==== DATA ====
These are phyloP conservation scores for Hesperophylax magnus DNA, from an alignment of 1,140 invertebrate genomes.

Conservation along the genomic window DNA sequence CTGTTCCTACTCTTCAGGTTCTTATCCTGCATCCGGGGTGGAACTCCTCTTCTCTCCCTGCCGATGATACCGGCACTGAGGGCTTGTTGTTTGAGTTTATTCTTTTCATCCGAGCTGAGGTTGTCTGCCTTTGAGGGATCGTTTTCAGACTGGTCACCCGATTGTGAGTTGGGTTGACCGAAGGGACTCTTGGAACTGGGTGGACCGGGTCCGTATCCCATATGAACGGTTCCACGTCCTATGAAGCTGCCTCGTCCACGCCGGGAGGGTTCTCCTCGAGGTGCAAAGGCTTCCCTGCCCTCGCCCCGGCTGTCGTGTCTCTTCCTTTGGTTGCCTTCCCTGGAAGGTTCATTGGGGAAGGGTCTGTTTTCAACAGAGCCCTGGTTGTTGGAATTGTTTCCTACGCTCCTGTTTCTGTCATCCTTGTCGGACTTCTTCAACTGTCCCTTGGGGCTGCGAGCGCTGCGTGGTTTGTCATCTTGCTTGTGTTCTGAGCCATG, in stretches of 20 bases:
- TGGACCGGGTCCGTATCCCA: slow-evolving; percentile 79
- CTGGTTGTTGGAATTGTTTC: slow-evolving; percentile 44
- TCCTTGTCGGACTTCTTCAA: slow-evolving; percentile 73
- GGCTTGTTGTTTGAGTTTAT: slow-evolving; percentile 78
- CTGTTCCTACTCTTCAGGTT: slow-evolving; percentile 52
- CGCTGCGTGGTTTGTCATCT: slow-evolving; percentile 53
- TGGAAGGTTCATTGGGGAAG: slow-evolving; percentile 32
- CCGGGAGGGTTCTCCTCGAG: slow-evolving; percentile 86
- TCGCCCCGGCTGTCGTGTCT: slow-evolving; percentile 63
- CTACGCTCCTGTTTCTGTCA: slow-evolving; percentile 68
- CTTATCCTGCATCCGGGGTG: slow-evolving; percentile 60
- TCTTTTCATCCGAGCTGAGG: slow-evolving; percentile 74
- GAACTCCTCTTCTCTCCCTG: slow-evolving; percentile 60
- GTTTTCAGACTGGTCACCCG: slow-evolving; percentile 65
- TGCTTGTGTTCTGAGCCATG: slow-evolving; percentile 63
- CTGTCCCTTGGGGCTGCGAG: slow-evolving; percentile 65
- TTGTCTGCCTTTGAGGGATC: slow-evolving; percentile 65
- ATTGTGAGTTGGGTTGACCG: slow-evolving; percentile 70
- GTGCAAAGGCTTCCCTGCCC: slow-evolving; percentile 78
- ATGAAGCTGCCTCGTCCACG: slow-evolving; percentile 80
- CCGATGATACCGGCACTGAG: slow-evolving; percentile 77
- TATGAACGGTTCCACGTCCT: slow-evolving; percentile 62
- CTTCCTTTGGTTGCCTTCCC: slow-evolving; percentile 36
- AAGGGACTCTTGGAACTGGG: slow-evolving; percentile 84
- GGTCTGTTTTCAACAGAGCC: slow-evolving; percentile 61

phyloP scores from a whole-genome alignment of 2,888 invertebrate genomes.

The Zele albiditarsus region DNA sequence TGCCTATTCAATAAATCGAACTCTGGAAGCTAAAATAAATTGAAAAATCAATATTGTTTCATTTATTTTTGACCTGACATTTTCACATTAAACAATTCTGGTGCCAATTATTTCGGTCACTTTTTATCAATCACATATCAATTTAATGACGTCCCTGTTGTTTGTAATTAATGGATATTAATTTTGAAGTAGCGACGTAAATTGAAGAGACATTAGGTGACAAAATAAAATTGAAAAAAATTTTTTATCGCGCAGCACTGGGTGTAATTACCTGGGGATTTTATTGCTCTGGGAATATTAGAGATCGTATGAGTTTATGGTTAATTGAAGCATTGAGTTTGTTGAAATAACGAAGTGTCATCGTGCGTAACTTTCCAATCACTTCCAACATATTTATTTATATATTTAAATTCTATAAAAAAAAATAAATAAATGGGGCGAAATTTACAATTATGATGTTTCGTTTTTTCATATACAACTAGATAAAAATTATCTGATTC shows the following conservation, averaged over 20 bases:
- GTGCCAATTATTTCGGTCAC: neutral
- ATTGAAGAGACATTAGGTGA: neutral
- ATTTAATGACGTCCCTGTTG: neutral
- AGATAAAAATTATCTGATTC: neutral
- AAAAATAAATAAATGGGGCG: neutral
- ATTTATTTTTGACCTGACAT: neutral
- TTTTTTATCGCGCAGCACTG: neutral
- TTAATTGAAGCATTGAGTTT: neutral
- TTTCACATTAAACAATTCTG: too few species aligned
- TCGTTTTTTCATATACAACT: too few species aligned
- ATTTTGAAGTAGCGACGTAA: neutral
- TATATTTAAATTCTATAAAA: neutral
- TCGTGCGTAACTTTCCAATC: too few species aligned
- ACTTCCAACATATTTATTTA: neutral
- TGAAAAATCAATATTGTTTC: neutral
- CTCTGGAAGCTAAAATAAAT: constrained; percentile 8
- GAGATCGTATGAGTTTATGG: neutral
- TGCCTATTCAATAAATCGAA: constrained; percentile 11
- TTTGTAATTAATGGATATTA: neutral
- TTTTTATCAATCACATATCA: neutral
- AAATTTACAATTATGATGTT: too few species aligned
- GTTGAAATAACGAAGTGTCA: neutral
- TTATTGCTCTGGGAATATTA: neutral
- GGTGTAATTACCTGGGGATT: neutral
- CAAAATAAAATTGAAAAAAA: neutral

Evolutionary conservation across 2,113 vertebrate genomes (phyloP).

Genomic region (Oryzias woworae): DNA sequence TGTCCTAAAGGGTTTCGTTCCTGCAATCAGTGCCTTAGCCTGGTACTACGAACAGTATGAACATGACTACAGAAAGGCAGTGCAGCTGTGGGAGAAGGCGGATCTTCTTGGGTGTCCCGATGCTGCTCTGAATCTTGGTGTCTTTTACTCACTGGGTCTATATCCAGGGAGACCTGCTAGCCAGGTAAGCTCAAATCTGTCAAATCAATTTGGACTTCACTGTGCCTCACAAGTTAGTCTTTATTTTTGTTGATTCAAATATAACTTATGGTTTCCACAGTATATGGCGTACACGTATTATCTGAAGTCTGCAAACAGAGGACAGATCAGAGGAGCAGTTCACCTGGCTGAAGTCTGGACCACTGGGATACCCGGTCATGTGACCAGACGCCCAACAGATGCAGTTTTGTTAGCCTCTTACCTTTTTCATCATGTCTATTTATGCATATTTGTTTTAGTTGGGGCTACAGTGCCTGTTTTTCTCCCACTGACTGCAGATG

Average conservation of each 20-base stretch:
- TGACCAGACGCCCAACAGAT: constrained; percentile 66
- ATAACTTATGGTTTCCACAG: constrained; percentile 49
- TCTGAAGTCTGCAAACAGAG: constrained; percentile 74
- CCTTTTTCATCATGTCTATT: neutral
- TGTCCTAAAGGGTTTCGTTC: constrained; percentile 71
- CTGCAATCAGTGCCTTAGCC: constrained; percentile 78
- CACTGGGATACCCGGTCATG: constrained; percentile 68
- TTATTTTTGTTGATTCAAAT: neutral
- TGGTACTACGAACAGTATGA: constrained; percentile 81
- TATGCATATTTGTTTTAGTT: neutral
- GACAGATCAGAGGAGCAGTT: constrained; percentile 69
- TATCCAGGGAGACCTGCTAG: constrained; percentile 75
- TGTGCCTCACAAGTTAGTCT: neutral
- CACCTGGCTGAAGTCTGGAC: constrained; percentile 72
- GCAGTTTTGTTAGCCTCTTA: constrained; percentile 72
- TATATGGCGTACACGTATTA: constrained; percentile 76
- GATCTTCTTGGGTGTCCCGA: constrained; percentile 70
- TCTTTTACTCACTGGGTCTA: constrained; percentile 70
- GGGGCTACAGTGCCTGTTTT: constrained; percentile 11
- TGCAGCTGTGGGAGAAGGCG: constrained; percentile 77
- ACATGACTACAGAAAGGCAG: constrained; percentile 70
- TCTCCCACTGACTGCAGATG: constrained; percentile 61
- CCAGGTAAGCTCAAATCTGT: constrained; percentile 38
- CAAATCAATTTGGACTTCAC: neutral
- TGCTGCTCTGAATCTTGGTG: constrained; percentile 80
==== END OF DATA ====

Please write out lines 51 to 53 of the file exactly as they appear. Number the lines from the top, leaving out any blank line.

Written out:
- GTTGAAATAACGAAGTGTCA: neutral
- TTATTGCTCTGGGAATATTA: neutral
- GGTGTAATTACCTGGGGATT: neutral